W.O.R.K. is also involved in outreach work to people who do not have the money or transport to get to a clinic. This has included removing jiggers (tiny worms that eat into flesh) from children’s feet and hands, testing children for HIV and taking a mobile clinic to remote villages to provide care for pregnant women, babies and others in the villages.
It is difficult to employ staff in very rural areas unless there is accommodation available so W.O.R.K. has built staff houses at the health clinics. This ensures that good staff are always on hand.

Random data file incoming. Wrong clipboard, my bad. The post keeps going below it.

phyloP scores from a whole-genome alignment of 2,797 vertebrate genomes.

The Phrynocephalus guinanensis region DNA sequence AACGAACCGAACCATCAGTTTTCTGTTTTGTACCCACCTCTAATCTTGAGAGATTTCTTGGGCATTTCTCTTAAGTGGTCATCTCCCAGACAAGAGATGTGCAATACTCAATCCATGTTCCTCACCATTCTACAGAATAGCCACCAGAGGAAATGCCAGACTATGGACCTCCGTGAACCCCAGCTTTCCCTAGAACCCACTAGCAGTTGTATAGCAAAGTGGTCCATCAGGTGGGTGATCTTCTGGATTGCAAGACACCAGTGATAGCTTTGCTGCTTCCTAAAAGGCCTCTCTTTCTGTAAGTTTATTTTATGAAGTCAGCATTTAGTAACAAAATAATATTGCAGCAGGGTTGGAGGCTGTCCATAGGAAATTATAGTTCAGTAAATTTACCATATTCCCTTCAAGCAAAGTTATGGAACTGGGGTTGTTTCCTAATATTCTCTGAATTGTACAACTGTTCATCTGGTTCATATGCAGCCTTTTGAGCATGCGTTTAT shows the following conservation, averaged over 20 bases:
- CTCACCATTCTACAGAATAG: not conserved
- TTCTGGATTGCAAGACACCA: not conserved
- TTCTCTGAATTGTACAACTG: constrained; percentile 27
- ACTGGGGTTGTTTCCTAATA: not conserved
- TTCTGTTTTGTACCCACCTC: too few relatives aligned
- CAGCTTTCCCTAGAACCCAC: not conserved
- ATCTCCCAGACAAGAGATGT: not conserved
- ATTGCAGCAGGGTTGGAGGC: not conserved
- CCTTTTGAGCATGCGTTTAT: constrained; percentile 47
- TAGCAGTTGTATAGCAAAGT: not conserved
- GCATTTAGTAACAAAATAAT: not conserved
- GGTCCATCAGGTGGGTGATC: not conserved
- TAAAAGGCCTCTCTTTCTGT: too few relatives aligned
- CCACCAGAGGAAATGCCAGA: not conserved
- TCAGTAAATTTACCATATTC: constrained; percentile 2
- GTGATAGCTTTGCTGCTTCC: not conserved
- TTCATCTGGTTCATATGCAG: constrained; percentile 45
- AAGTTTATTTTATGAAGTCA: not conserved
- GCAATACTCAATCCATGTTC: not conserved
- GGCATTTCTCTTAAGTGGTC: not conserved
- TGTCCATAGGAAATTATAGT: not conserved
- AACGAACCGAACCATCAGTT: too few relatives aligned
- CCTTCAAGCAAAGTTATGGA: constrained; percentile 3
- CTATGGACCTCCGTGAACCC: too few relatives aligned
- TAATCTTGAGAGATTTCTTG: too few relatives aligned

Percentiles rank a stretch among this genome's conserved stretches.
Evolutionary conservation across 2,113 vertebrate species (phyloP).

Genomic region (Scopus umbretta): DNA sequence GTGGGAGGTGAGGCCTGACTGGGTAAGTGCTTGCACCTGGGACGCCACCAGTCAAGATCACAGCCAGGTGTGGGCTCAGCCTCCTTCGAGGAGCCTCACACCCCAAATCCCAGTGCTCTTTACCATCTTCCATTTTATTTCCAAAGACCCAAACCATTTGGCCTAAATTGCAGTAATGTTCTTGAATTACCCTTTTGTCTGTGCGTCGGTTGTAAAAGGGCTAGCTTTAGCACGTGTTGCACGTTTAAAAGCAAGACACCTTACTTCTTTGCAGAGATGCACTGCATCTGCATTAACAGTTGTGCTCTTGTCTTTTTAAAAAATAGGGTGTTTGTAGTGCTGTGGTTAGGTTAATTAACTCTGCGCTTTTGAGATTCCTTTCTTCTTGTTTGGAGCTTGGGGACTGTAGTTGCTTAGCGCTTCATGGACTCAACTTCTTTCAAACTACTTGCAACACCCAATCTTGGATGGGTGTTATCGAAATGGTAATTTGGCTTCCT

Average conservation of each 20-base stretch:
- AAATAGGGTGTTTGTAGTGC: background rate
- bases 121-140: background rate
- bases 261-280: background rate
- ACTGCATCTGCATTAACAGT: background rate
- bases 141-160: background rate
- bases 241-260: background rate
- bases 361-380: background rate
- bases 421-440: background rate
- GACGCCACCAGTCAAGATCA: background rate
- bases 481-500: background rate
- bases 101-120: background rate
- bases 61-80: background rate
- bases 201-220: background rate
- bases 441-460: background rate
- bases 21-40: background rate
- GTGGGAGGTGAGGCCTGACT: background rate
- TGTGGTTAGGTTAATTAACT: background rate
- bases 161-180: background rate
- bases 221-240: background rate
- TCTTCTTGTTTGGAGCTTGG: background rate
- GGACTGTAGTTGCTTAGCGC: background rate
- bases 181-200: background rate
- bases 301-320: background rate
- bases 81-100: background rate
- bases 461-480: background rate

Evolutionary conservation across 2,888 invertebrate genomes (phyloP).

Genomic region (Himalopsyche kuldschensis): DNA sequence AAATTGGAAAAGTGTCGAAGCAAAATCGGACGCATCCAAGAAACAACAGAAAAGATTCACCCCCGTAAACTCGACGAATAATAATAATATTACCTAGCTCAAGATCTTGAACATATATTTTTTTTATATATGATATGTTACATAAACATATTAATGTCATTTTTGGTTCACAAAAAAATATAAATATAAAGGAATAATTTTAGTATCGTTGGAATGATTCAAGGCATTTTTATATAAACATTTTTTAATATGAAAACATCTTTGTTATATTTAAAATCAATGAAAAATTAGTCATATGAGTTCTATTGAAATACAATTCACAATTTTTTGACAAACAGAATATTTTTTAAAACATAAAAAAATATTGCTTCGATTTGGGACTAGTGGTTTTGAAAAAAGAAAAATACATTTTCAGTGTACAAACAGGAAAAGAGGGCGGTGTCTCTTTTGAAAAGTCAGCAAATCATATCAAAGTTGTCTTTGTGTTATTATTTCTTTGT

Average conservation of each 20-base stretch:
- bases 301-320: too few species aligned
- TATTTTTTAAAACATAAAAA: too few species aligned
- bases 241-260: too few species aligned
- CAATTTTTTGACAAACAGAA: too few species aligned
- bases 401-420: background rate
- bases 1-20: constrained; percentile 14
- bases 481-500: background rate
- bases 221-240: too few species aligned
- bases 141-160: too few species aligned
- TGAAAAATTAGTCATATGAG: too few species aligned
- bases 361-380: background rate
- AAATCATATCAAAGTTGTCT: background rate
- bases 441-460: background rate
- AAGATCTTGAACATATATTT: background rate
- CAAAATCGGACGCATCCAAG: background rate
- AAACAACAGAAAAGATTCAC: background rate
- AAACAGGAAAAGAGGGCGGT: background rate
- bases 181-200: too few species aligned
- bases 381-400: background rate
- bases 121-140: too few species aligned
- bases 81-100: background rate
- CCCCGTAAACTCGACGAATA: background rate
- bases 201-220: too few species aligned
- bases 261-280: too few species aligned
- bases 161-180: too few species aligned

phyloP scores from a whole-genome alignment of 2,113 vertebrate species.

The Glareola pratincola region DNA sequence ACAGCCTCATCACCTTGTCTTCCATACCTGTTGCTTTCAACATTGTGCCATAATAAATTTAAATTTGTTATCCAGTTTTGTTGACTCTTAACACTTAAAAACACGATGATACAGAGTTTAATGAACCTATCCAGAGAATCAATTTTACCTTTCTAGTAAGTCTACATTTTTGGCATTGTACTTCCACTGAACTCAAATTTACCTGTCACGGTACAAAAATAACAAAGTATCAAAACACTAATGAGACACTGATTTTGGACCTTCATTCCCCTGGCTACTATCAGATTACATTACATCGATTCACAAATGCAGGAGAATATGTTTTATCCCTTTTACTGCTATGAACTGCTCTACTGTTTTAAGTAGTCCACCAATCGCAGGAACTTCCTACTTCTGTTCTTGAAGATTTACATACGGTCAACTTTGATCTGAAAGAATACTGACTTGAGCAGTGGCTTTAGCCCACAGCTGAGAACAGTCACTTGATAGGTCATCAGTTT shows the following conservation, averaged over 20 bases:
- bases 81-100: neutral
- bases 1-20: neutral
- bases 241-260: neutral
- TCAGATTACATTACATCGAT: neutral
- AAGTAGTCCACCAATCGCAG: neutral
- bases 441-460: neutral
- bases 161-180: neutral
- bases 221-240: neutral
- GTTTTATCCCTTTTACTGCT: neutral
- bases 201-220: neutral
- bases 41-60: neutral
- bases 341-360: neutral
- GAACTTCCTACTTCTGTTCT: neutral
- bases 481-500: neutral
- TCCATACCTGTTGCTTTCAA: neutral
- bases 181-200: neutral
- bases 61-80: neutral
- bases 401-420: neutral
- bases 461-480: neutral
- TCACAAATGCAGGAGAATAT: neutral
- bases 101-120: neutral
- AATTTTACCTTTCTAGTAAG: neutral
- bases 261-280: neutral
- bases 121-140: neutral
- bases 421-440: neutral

Some people are able to pay a small amount for their health care, others contribute something as part payment – perhaps a few eggs or vegetables. No-one is turned away. The fees from those who can afford to pay mean that the very poorest widows and orphans who have nothing can receive health care.
As the health centres have grown W.O.R.K. wards have been built and equipped. At St. Bakhita there is now a theatre for minor surgery and 25 beds for in-patients as well as the out-patient facilities .
A constant supply of electricity to clinics cannot be taken for granted upon but solar lighting provided by W.O.R.K.means that there is a reliable source of electricity and midwives can deliver babies in the night.